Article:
In October 2019, Adobe launched their 2020 update to Adobe Creative Cloud. One of the software that had a 2020 update is Adobe Premiere Pro. Several of the new features in Premiere Pro 2020 fall under improvements made to editing. In this video, Richard Harrington demonstrates the Auto Reframe effect.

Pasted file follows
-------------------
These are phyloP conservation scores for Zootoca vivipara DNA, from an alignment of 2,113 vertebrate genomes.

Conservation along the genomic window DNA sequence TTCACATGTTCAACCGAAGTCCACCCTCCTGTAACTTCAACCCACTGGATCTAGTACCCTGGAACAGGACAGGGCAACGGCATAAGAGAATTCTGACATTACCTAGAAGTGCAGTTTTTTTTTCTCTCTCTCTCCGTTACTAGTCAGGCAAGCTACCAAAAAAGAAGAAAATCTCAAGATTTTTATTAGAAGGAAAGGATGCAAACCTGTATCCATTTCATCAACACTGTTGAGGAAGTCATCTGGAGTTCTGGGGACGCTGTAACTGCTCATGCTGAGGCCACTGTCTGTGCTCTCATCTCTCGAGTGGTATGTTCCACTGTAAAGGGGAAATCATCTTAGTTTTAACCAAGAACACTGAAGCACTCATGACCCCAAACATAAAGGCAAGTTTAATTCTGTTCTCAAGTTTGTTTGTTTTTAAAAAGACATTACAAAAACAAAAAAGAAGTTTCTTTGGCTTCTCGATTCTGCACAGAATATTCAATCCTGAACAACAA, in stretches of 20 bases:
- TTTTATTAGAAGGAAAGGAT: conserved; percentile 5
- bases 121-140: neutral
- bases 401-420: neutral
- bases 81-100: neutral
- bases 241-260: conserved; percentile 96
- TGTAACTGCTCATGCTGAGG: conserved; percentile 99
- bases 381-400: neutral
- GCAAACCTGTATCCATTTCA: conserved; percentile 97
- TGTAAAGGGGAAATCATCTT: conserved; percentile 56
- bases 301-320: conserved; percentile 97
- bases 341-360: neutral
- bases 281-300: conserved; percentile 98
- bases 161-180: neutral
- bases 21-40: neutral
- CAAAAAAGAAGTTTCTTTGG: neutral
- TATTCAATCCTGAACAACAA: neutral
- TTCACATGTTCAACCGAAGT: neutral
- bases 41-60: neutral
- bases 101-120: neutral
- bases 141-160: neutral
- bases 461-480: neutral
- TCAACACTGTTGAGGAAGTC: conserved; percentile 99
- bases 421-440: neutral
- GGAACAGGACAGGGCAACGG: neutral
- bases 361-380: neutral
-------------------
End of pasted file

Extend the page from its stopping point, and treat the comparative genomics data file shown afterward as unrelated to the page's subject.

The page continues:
- A big new feature in Adobe Premiere Pro 2020 is the auto reframe effect. This is designed to make it easier to reformat your video for different types of delivery. It takes the task of manually doing this for every single shot and allow you to recompose a video, for example, a square shape if you're posting to some social media platforms or 9 by 16 because vertical video is now a thing. The auto reframe effect can be found inside the Effects panel but it also has an automated workflow as well that we'll take a look at in a second. What happens is pretty straightforward. Let's come in here to a shot and I'm going to take this sequence and switch its settings up. So let's say we were doing this manually and I wanted to go one shot at a time. We'll come here under our Sequence Settings and I'll set the size here to 1,000 by 1,000 pixels. You see it updates and let's click OK. Now, let's pick a shot. Oftentimes, it's going to seem pretty logical and many shots do work. But the auto reframe effect is going to analyze the shot and try to recompose it based upon the content. So let's just type in the word auto reframe. There it is. And I'll drag that onto the individual clip. It analyzes the shot and then adjusts it. So in this case, it decided that the key information here was not just the hand strumming the guitar but to see the neck in the environment. Here the subject is clearly cut off. We'll drop that auto reframe effect on and you see it latches on to the best parts of the shot. Now, this relies upon Adobe Sensei technology, which is their AI platform and what they did was they trained this by having a lot of folks watch video content and they used retina tracking to build a model of what people tended to look at. Usually this is really for working with other people, like faces. It's going to latch on to that. And most of the time, it works pretty well. Now, this effect again is found inside of the Effects panel and on a shot-by-shot basis, you could just select a shot and drag it on and it will attempt to reframe the shot. It's not always perfect but it does work pretty well. What you will notice though is that for things like graphics, it doesn't really do much. So let's drop that on. And you see it tried to move him a little bit but sometimes, it's going to cut stuff off. So if you find yourself dealing with a graphic that needs to be read, you may need to step in here, take a look at your tab and manually make a few changes. Dialing in the right size as such. And in this case, while it's scaled it down, I need to nudge that into place a little bit. And scale it even smaller because I chose that I didn't want anything cut off here. So I can always, of course, override. I said earlier it saves you from the tedious task of having to do this for every shot but I can tell you that it can't do every shot perfectly, so from time to time, you may need to tweak things a little bit. But since it's drag and drop and fairly automated, much like image stabilization, it does tend to work really well and can be a great time saver when reformatting video for social media. If you take a look at the effect properties here, you're going to notice a couple of things. Let's go to this clip here and I'm going to step into it. And we'll access the auto reframe properties and what you'll notice is there are three main properties, slower motion, default and faster motion. Slower motion is great if there's really no camera movement whatsoever. So talking head interviews, things like this. What's going to happen is you're going to get a fairly static shot. The default motion one is better for regular sorts of movement and Premiere Pro may add some keyframes to try to move things around. If there's something moving quite quickly, sports, material like that, then choose faster motion and it's going to adjust much more aggressively to try to keep things centered. Since this is a pretty locked off performance here, I'll just slower motion and it re-analyzes and you see the adjusted keyframes there. Let's go ahead and just reset this really quick for the motion property. Just lasso on those and press delete. And I'll re-analyze using the slower motion option and it put a little bit of movement. - To find out where I am. Go buy my stuff on iTunes. I'd really appreciate that. (lively music) - [Instructor] So I managed to keep him centered there despite the fact of the jib moving back and forth. So really simple. Feel free to explore those options as a refinement by looking at the motion preset. As you change these, it will attempt to update and you see that it did put new keyframes in. So depending upon the style, let's just make this a little easier to see both at once, choosing different styles generates new keyframes and adds a different amount of movement. So here we have the default and let's go to the faster movement option and you'll see more keyframes. - Go buy my stuff on iTunes. I'd really appreciate that. (lively music) (singer singing) - [Instructor] Now, in the case here of this graphic, you see it bounced around a little bit. That's because we applied the auto reframe effect on that type of graphic. In this case, I'm just going to delete all of these keyframes because the auto reframing didn't work well. And I can override that there and just manually position it. - I'd really appreciate that. (lively music) - So as you see, the ability to save time with this effect and you don't have to apply it one shot at a time. Let's look at that next.
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